this issue contains
>> Artschwager Show will be discussed on German Television
>> Anya Gallaccio nominated for the Turner Prize

>> archive

 
Innovative investigations:
Anya Gallaccio nominated for the Turner Prize



On May 29, the nominations for the Turner prize were made public in London. Along with Jake and Dinos Chapman, Willie Doherty, and Grayson Perry, among those nominated was Anja Gallaccio – another woman artist whose works are part of the collection of the Deutsche Bank. Gallaccio was born in 1963 in Paisley, Scotland; she became known in the late eighties through her participation in the exhibition Freeze, curated by Damien Hirst. Numerous international solo and group exhibitions followed.



Anya Gallaccio, Ohne Titel, 2000

For her site-specific works, Anja Gallaccio uses natural materials, fruits, flowers, water, or grass and incorporates them in her installations. Gallaccio’s interventions often have the character of an event, as well, because they not only appeal to the viewer’s sense of smell or hearing, but also live from the unpredictable reactions of and changes in the materials she uses. Thus, for a commissioned work in 2002, she filled a wing of the Tate Britain with the gigantic trunks of felled oaks and covered the floor with a layer of liquefied sugar in an allusion to motifs in classical British landscape painting.

Gallaccio was nominated both on the basis of this exhibition and her one-person show at the Icon Gallery in Birmingham, in which she “continued her innovative investigation into the relationship between organic and traditional sculptural means.”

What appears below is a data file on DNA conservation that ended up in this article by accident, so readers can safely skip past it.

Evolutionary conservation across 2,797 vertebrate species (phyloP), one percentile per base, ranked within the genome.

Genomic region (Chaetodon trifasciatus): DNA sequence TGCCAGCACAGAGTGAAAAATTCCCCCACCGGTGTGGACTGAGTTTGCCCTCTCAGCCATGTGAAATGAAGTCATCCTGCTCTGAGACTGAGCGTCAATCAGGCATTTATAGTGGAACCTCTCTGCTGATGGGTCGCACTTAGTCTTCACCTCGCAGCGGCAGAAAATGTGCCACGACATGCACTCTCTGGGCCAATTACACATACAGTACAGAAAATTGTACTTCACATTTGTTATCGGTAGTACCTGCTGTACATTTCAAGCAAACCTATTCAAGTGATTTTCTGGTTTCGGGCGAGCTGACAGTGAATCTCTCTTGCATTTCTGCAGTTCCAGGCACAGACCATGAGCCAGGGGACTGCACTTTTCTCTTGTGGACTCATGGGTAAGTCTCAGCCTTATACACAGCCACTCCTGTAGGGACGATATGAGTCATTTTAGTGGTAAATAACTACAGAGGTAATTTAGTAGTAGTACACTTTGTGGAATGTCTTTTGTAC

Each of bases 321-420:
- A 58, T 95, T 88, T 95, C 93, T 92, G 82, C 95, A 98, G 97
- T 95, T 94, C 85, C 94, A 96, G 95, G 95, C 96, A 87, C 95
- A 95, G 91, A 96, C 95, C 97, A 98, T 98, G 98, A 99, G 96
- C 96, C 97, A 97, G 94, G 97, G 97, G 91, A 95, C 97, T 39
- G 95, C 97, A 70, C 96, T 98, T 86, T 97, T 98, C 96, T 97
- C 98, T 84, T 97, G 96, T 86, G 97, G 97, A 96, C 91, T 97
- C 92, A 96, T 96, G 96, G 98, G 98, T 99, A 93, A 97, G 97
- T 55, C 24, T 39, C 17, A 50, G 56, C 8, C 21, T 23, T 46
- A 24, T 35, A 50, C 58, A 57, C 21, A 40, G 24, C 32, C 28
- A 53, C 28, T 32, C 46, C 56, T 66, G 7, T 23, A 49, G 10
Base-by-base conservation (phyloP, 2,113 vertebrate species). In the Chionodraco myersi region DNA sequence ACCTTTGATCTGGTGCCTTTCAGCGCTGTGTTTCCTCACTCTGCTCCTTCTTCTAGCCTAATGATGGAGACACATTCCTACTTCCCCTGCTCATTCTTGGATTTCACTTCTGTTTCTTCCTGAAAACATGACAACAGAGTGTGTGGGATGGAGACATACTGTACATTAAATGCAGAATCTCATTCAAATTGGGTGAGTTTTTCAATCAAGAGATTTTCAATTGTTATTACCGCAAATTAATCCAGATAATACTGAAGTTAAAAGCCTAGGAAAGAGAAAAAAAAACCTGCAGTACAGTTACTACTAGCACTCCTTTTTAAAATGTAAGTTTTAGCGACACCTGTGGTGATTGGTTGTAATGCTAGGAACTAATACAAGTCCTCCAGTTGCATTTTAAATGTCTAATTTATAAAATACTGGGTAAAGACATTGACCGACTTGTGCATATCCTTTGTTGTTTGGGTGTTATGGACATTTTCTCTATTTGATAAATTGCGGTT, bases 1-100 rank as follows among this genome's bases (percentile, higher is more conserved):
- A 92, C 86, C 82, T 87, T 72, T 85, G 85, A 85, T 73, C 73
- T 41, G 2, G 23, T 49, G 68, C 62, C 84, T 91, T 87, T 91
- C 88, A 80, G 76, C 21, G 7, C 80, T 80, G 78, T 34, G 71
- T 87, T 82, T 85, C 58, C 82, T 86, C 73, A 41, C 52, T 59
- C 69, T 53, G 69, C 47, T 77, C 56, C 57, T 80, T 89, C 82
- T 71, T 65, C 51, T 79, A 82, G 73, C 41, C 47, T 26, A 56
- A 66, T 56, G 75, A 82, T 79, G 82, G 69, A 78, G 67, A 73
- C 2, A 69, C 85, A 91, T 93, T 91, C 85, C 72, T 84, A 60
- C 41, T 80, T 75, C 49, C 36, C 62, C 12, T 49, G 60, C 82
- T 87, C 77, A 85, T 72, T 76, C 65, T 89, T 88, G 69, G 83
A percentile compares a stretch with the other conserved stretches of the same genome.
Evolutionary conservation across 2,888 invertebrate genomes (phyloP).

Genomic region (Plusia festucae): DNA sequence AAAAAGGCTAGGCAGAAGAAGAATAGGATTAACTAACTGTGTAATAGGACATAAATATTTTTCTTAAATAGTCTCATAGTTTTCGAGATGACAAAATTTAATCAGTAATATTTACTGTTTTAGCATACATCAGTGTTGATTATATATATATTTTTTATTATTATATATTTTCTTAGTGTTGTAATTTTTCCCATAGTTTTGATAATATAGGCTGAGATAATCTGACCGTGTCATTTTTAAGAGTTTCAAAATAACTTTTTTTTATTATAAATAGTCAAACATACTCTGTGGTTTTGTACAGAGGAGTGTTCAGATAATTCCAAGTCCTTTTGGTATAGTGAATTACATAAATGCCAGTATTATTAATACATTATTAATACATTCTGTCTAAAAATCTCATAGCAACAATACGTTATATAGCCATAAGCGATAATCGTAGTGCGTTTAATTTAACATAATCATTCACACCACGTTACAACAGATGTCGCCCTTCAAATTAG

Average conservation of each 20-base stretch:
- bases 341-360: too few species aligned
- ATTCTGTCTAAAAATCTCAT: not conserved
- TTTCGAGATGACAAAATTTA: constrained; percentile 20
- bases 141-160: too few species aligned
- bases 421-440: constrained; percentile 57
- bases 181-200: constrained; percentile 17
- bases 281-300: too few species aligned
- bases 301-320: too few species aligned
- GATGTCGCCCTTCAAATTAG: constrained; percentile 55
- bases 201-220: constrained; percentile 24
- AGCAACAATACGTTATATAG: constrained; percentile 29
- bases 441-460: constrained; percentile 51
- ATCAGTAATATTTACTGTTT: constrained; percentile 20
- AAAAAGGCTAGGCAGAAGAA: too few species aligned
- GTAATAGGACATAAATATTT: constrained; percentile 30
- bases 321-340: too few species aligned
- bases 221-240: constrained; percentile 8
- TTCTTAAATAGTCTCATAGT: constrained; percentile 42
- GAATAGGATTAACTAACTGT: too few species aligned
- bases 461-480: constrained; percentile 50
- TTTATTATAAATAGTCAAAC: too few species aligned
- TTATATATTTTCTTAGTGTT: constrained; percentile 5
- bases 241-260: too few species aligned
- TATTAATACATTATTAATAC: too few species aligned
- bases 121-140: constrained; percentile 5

Gallaccio is represented in the collection of the Deutsche Bank with photographic works that also address the motifs of change and time. In her work Untitled from 2000, she juxtaposes personal memory with the process of decay undergone by friends’ passport photographs, while Now the Leaves are Falling Fast offers a reinterpretation of a classical theme, an allusion to the classical painting Ophelia (1851–52) by the Pre-Raphaelite John Everett Millais, in which the body of the lover who committed suicide after being scorned by Hamlet is floating down a river.
The awarding of the Turner Prize, which is endowed with £ 25,000, will take place at the end of the year in London and will be broadcast live on Channel 4.